It’s difficult to pinpoint the exact genre of theater I witnessed at Shibuya crossing last Saturday, Oct. 26, but it’s probably best described as comedy-meets-monotonous-action-thriller … dramatized in the form of a musical.
Despite the creative choreography, the director appears to have run short on inspiration, repeating the same act over and over in a never-before-seen attempt to lose the audience.
This particular number was that of 100-plus police officers protecting Shibuya crossing from another bout of Halloween chaos. Police plinths on top of cars manned the perimeter, mimicking the formation of a panopticon prison. Sirens flashed, instructions revolved on neon signs and police grew hoarse issuing order after order into megaphones. Anything they missed was filled in by the automated speaker system that kindly asked people in both English and Japanese to “not drink alcohol or smoke on the street,” to “not lean on buildings,” to not engage in groping or violence and, most importantly, to continue moving when crossing the street.
Ultimately, it was the traffic light men who got the final say, deciding who could move and when. The changing of the red and green guard was marked by a salute of ad-hoc police whistles followed by a mad shuffle to migrate pedestrians back to the sidewalk. Around 9 p.m., in tune with the swelling crowds, thick yellow tape was introduced allowing the police to forge human chains. Clinging to the marked zebra crossings, police strung themselves along the edges of the designated walkways, creating corridors within which — and only which — pedestrians could walk. When the hourglass ran out, the whistles again took center stage — this time with significantly more ferocity — and courtesy of the yellow tape, human traffic was squeezed back to the sidewalk.
While the reported ¥100 million surveillance system seemingly paid off for the collective, I witnessed one Japanese reveler walk casually past an entire line of police with a glass bottle of alcohol in hand. It appeared the officers’ commitment to the red and green men was inhibiting their capacity to enforce basic law and order.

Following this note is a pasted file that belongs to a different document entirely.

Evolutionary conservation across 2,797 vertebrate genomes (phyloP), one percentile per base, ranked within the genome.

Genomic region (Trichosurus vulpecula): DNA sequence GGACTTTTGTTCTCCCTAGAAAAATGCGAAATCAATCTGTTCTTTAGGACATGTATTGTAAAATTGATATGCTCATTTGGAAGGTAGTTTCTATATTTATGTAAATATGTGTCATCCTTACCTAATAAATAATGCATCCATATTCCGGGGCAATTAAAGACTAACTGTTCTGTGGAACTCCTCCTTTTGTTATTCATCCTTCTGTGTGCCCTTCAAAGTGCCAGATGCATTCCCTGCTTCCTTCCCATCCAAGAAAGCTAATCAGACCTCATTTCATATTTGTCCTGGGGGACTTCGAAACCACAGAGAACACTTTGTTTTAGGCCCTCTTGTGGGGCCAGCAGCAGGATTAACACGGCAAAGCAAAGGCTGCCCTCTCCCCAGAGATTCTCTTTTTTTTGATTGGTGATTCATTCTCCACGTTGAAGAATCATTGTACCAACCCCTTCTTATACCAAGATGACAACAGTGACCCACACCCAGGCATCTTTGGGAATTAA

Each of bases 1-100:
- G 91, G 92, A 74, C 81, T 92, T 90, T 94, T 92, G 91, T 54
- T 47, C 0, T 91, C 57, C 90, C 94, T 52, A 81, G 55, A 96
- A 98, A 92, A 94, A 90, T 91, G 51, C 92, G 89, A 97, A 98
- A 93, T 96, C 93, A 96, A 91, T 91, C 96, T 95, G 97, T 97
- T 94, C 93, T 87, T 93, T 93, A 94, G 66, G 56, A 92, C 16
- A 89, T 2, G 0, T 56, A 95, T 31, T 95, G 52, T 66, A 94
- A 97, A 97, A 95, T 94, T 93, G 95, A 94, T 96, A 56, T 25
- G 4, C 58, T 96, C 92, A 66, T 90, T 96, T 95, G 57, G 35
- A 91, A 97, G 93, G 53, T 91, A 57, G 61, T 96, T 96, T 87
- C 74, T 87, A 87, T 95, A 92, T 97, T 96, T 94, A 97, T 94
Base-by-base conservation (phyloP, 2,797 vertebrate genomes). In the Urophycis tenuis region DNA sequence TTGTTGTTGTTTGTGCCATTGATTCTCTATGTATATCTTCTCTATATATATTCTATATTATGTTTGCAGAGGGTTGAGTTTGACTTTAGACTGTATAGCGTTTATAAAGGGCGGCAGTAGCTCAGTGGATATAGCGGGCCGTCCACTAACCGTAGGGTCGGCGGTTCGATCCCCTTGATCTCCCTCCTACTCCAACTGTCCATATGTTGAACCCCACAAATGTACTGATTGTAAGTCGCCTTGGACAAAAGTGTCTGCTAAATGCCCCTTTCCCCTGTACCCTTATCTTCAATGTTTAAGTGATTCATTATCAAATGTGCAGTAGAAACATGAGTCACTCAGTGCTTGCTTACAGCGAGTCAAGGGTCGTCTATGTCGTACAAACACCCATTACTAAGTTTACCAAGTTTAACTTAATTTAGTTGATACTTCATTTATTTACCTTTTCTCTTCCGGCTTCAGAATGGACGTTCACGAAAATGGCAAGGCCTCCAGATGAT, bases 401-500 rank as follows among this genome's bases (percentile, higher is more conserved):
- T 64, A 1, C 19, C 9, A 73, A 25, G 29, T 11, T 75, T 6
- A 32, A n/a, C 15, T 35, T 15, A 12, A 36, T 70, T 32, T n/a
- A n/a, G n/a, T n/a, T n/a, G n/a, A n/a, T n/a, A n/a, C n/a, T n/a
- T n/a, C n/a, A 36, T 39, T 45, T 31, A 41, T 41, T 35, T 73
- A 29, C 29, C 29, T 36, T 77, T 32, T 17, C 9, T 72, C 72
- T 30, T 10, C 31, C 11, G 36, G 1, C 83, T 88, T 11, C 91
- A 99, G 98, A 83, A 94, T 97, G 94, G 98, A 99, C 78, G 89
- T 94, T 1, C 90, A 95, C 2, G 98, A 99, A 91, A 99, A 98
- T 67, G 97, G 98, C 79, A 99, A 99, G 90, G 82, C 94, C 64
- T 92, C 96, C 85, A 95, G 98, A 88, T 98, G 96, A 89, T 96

It may seem undue to focus entirely on the police when historically Halloween has revolved around costumes and celebration, but the ward’s security outfit was the standout performance. There were some serious costume contenders, but an overwhelming number of attendants were neither in dress nor participating in the night. They were there to observe the reputation that Shibuya Halloween has garnered over the years. The police would therefore be horrified to learn that their well-rehearsed routine designed to curb disorder actually did the ward’s reputation a service, carrying on Shibuya’s Halloween tradition of a spectacle.
It was almost fitting then that a small group of Hong Kong protesters were in attendance. Engaged in the spirit of things, they were dressed as A. A Milne’s honey-loving bear, but bore Xi Jinping’s head and operated under the banner of #StandWithThePooh. It is worth noting that the satirical resemblance between the Chinese leader and the aforementioned Winnie the Pooh has led to its ban in China. While the political message of the protesters was clear, the decision to attach this to Halloween may be less so. But given the reported high levels of political disengagement in Japan, attempts to mobilize the Japanese population through their own popular culture is not so obtuse.
While Shibuya Halloween 2019 has been all about keeping proceedings well within the box, perhaps the value of creativity is being undermined.
IN FIVE EASY PIECES WITH TAKE 5